Singapore Med J 2006; 47(1) : 65
A 69-year-old man who presented with
incidental hypoglobus was found to have
an isolated superior rectus mass. Diagnosis
of primary amyloidosis of superior rectus
was made on incisional biopsy and negative
systemic work-up. This
manifestation and site for amyloidosis and
should be a differential of any extraocular
is an unusual
Keywords: extraocular mass, hypoglobus,
orbit, primary amyloidosis, superior rectus
Singapore Med J 2006; 47(1):65-67
Primary localised orbital amyloidosis is a rare
condition, with isolated involvement of extraocular
muscle being even less common. The clinical,
radiological and histopathological findings of a
case of localised orbital amyloidosis involving the
superior rectus muscle are presented.
A 69-year-old Chinese man presented with a
complaint of mild blurring of right eye vision for
three months. Clinical examination showed reduced
visual acuity of 6/24 and 6/18 in the right and
left eyes, respectively, from moderate cataracts.
Refraction did not reveal
astigmatism. He did not complain of diplopia
and denied any history of trauma. An incidental
asymptomatic finding of mild right hypoglobus
with upper lid fullness was noted. Careful
examination revealed a smooth, pinkish-white
vascular mass overlying the right superior rectus.
The posterior edge was not palpable (Fig. 1).
Restriction of right
hypoglobus were demonstrated on Hess test. The
right levator palpebrae superioris function and
fundus examination were normal, and there
was no proptosis on exophthalmometry. Non-
eye elevation and
Incidental hypoglobus: primary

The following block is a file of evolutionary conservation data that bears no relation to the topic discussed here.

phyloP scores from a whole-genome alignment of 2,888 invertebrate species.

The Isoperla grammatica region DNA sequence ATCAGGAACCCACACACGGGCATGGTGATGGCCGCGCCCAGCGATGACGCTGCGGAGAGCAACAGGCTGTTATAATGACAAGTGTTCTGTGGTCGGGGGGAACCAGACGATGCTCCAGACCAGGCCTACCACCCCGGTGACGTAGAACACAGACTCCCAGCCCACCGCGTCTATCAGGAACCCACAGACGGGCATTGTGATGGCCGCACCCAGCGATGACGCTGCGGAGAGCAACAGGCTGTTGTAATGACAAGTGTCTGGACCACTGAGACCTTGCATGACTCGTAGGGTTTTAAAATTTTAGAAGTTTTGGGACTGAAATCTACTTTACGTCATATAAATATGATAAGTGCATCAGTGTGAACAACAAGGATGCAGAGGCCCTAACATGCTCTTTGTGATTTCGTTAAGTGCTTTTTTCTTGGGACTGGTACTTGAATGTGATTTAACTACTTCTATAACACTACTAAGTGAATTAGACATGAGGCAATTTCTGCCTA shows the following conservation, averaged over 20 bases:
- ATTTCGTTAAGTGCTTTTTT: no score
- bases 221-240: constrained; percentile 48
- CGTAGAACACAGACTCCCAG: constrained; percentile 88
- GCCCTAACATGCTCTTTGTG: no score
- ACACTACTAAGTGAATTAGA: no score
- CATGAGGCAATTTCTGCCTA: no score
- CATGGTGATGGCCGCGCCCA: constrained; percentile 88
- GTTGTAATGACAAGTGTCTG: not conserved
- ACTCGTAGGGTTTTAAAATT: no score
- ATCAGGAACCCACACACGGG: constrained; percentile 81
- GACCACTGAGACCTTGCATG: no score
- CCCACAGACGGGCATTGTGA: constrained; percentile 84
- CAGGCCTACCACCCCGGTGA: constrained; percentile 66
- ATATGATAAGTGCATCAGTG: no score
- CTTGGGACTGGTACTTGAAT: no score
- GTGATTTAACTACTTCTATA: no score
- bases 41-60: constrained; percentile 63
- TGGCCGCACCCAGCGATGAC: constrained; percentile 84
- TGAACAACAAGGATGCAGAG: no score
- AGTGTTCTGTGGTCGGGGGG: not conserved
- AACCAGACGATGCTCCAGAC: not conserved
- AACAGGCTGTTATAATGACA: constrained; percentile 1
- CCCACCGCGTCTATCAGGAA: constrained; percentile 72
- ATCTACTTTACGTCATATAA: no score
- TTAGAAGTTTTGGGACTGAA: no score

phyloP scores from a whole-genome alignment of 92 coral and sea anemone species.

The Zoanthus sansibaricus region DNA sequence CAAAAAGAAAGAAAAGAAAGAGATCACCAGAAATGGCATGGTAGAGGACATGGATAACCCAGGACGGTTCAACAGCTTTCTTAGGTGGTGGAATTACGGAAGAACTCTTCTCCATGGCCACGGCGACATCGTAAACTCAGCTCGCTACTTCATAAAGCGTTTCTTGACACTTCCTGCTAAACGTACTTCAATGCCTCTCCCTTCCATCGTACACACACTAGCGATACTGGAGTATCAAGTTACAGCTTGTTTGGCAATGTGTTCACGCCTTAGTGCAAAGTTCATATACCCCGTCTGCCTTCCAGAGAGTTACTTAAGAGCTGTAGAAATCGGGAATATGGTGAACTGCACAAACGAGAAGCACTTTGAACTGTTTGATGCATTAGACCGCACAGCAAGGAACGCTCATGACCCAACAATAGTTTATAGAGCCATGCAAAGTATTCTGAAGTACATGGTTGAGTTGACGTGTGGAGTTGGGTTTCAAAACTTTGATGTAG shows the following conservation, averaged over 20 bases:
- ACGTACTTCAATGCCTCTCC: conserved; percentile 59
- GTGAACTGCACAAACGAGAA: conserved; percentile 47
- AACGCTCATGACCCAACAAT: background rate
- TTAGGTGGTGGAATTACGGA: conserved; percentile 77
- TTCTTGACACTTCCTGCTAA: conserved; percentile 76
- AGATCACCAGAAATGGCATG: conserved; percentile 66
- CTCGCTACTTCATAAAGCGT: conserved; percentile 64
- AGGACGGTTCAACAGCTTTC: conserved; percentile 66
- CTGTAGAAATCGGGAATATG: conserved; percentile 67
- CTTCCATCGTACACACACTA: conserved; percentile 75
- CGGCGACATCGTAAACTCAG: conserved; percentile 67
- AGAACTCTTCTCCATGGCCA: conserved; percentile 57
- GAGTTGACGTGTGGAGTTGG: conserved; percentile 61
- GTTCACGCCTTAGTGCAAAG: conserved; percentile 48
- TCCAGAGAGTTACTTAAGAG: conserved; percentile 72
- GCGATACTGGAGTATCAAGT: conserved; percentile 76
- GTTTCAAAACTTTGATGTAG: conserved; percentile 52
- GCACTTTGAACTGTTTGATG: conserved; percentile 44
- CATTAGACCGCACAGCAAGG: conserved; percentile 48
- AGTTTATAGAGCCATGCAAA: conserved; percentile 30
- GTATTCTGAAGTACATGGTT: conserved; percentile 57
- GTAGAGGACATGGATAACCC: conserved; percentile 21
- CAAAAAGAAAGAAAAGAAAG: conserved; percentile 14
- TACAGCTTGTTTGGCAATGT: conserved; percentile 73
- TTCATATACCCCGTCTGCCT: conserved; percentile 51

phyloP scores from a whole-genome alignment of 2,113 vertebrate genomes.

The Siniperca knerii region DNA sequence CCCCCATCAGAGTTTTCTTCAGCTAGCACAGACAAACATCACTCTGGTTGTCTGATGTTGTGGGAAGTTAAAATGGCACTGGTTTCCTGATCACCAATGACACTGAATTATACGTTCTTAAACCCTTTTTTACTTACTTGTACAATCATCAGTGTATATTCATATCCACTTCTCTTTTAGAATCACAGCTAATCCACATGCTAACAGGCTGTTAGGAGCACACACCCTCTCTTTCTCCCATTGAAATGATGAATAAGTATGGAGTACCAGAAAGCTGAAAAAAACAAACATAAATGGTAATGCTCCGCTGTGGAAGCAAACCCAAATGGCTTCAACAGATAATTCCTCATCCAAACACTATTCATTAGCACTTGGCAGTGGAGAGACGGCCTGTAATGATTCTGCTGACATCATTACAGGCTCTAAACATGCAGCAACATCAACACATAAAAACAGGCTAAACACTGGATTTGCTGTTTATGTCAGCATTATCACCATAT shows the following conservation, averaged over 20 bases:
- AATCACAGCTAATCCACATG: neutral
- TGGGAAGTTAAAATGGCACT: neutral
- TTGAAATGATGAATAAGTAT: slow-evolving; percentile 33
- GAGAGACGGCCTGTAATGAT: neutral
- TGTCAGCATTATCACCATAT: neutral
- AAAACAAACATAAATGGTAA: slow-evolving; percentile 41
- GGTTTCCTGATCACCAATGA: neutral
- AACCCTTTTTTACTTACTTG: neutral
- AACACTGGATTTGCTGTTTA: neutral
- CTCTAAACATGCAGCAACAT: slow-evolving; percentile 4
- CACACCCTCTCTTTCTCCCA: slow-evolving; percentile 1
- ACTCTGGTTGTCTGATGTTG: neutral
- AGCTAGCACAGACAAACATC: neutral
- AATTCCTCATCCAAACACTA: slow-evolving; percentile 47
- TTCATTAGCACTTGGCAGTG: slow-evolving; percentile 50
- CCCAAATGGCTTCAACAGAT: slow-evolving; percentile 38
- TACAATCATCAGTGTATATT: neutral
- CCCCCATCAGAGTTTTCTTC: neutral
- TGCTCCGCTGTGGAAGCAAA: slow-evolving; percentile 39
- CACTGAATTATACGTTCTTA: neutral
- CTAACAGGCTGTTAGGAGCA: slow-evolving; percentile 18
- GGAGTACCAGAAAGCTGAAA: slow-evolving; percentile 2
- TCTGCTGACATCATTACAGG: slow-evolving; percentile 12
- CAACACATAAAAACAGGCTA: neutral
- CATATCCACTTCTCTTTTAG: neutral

amyloidosis of the superior rectus
Teoh S C B, Liew G C, Yap W M
The Eye Institute
Tan Tock Seng Hospital
11 Jalan Tan Tock Seng
Teoh S C B, MMed,
Liew G C, MMed,
Yap W M, MPath,
Dr Stephen C B Teoh
Tel: (65) 6357 7726
Fax: (65) 6357 7718
C a s e R e p o r t
ophthalmic physical examination was essentially
normal. Computed tomography (CT) of the orbits
performed with contrast enhancement showed
a large well-defined mass in the superior orbit
enveloping the superior muscle complex (Fig. 2).
The superior rectus was thickened including the
tendinous insertion, and enhanced (Fig. 3). The
lacrimal gland and other recti muscles were normal.
Fig. 1 Lateral photograph shows a smooth elevated pink
vascular lobulated mass over the superior rectus.
Fig. 2 Coronal CT image shows a well-defined mass in the
superior orbit enveloping the superior rectus complex.
Singapore Med J 2006; 47(1) : 66
from the overlying conjunctiva and episclera, with
minimal bleeding during biopsy. Histopathological
examination demonstrated an amorphous mass with
hyaline eosinophilic features on haematoxylin and
eosin stain, and green birefringence with congo red-
stain under polarised light consistent with amyloid
(Figs. 4 & 5). Systemic review and investigations
by the internist targeted at establishing secondary
amyloidosis, were negative. In particular, the liver
function tests, serum immunoglobulin levels, serum
and urine electrophoresis for Bence-Jones proteins
were all normal. Diagnosis of primary superior
rectus amyloidosis was made.
On initial follow-up, the patient remained well
with no systemic manifestations. However, the
lesion gradually enlarged again after three years,
resulting in upgaze restriction that required a repeat
Amyloidosis is an idiopathic disease characterised
by deposition of a heterogeneous proteinaceous
extracellular material which may be found in any
organ or tissue in the body. It is typically classified
into primary, occurring de novo; or secondary to
an underlying disease, which can be localised or
systemic as characterised by multiple myeloma(1).
Localised amyloidosis is rare and its pathogenesis is
largely unknown. It has been reported that only 4%
of localised amyloidosis of the head and neck occur in
the eye and orbits(2). In the eye, amyloidosis more
commonly affects the eyelids, conjunctiva and